The Pirated "I" or How Privacy Can't Exist on a Lawless Semantic Web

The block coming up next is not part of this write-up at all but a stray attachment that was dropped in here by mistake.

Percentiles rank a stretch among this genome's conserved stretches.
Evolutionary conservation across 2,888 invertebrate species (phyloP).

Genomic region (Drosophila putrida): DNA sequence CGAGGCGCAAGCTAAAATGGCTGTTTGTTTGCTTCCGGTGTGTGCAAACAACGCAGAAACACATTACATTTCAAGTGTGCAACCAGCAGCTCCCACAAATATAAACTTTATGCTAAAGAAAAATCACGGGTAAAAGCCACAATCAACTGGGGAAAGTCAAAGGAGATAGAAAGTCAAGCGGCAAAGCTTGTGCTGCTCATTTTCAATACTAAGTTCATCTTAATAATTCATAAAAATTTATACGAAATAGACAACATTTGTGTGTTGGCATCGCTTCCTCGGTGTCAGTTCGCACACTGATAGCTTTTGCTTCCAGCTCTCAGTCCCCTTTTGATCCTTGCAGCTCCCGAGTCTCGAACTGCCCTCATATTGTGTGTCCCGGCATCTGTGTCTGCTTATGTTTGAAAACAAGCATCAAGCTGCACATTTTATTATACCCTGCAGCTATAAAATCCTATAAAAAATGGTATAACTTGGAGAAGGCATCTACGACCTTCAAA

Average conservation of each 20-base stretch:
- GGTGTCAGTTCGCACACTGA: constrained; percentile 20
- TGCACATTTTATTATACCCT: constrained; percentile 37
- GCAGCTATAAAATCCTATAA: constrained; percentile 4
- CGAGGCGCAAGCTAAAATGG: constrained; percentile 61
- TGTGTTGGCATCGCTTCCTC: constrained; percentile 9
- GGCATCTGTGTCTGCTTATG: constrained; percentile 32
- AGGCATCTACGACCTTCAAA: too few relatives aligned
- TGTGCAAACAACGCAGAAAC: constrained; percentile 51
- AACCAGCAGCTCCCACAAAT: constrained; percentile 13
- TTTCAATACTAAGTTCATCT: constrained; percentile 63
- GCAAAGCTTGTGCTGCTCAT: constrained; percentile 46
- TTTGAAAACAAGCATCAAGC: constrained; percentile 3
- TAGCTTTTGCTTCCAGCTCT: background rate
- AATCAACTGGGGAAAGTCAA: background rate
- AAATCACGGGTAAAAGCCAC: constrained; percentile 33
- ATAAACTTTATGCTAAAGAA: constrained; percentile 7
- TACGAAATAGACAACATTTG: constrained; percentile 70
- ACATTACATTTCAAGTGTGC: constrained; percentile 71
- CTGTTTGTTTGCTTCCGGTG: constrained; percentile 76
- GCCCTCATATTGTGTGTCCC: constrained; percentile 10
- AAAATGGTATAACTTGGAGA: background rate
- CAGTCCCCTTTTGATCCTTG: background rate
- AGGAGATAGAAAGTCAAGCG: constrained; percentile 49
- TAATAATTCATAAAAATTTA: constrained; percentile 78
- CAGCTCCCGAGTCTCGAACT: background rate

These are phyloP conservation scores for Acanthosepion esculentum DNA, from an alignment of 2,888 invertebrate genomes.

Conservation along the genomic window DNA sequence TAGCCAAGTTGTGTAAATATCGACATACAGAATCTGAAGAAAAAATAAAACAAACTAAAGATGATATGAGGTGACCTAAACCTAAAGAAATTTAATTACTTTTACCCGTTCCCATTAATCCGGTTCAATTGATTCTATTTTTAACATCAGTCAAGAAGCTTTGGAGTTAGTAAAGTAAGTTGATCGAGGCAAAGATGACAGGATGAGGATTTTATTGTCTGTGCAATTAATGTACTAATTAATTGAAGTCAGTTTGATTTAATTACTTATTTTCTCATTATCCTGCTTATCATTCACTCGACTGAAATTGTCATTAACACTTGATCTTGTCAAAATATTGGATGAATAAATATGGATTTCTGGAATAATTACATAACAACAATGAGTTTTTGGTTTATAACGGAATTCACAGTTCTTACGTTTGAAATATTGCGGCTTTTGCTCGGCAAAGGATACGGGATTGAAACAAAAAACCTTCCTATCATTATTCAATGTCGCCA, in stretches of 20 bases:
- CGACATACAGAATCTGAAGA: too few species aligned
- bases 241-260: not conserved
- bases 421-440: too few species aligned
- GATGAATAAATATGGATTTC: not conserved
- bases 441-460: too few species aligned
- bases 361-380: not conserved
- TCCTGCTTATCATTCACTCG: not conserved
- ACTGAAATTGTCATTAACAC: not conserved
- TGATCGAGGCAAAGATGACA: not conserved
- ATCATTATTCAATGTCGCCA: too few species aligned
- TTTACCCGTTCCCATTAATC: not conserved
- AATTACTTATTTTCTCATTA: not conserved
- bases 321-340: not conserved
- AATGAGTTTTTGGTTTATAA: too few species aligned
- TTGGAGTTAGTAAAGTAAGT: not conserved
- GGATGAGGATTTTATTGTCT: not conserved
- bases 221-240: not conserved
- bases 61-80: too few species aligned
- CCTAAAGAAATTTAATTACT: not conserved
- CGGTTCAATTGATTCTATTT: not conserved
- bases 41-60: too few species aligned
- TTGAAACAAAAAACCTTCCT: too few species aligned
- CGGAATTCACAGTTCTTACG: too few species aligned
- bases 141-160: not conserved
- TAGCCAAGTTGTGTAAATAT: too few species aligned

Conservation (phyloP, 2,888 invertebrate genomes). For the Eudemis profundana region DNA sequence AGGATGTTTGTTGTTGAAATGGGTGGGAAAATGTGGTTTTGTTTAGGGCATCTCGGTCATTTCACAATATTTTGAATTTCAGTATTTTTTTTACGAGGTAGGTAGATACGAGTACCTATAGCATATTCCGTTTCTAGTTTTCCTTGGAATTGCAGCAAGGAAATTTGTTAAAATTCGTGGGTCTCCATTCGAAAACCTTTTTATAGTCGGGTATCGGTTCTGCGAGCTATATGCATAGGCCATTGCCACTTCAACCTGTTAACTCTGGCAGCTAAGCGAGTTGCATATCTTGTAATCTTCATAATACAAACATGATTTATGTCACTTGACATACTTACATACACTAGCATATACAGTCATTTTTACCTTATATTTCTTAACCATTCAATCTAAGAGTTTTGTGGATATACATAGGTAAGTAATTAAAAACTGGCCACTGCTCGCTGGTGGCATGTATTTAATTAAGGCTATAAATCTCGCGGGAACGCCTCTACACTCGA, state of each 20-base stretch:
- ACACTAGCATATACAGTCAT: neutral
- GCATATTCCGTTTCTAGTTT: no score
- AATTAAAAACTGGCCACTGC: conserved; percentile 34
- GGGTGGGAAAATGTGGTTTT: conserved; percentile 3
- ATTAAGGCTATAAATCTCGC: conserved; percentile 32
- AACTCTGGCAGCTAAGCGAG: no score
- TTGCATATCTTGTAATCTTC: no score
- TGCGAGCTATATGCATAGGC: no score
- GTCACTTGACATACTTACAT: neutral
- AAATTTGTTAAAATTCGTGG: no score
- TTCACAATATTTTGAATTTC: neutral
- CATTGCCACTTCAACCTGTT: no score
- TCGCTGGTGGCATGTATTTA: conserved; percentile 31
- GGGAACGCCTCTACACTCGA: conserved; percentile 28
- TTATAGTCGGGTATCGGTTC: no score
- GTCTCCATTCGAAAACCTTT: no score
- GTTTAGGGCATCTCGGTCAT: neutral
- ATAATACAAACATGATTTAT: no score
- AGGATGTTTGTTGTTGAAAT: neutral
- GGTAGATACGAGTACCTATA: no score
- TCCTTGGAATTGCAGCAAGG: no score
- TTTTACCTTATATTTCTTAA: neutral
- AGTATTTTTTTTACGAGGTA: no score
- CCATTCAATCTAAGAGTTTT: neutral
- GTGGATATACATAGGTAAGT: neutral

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An explosion of digital information about us exists and persists in the databases of the businesses, governments and networks we engage with daily. Most all of it does not identify us personally. Existing legal regimes approach "privacy" by regulating how specific bits and bytes of Personally-Identifiable Information (PII), such as names, addresses, government-issued IDs, email addresses, etc., can and should be used, stored and shared. However, advancements in knowledge discovery and data-mining (KDD) technologies and the advent of the semantic web mean that PII is no longer needed to know with sufficient certainty an individual's likes, dislikes, socio-economic status, residence, politics, religion, addictions, etc. As we use our mobile devices, surf the web, send messages, shop for necessities like food, clothing and medicine, consume media, or simply walk on the streets of any large city in the world (and many small towns as well), we open ourselves up to having our identities "pirated" for both wanted and unwanted purposes. What can the law do about this fast-arriving future when we can no longer reasonably expect our privacy to be protected or protectable?
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